Blogging is becoming difficult.
Part of this is because I am professionally getting more and more involved with a Client that’s demanding an ever increasing share of my time, but with less & less freedom to discuss what I am up to. This may change in the near future if the scope of my activity becomes available for public consumption, but not at the moment.
Secondly, I am finding difficult to stay away from discussing politics: in the context of my role as Co-Chairman of the World Communications Forum, I am exposed to discussions where the role of communications in modern politics is front and center: what happens when the distinction between journalism and communications becomes more porous than it was before? What happens when every war is fought on the Internet before (and some time, luckily, instead) than in the field?
Yesterday I was having dinner with some friends and at coffee time, their 26yo daughter asked me: “You go there often, and speak to a lot of people both in Russia and Ukraine. In your opinion, who’s right?”. I really wanted to give this kid my best advice to help her understand a very complex situation spanning economic policy, oil prices and long-standing ethnic rivalries; after 30 minutes of ranting I had the impression I had left her more confused than she was to start with, even though she claimed the opposite, out of kindness, no doubt.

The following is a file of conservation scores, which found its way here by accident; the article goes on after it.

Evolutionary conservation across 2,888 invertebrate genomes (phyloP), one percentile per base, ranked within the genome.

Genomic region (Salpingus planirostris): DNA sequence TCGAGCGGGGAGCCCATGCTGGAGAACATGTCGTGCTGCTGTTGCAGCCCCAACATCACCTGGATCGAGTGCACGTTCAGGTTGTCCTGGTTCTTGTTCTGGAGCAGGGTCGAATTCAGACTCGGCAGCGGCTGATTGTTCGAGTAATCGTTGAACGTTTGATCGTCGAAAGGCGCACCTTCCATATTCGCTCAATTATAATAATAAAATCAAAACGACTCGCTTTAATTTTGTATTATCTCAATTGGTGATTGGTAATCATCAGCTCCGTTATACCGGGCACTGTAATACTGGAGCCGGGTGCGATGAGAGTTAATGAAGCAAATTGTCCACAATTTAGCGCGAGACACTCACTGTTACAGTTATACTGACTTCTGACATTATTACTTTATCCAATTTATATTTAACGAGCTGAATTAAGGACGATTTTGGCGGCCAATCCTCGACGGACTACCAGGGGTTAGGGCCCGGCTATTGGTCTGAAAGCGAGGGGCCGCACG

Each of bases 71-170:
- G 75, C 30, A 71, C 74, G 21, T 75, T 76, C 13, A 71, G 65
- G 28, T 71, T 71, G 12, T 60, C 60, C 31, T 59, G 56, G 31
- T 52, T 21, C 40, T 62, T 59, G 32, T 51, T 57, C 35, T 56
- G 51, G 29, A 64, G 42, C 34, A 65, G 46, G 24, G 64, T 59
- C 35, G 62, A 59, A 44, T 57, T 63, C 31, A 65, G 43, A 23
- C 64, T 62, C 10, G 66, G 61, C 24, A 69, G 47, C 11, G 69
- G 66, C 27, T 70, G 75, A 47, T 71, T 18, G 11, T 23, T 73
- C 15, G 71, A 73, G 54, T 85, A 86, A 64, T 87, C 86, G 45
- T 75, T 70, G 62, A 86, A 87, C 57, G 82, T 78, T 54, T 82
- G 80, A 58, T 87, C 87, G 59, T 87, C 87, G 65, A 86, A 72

That’s a huge responsibility which I don’t know if I am prepared to bear: one thing is voicing my opinions on a platform that nobody pays attention to, but the responsibility for the opinions of even a single youngster is an entirely different ball game.
The reality is that, whether I like it or not, my professional persona is diverging from that of a never-to-worry specialty consultant into one of someone who must take responsibility for things, something for which I am not surprised: I was never too good at planning my future, which instead changed me by happening.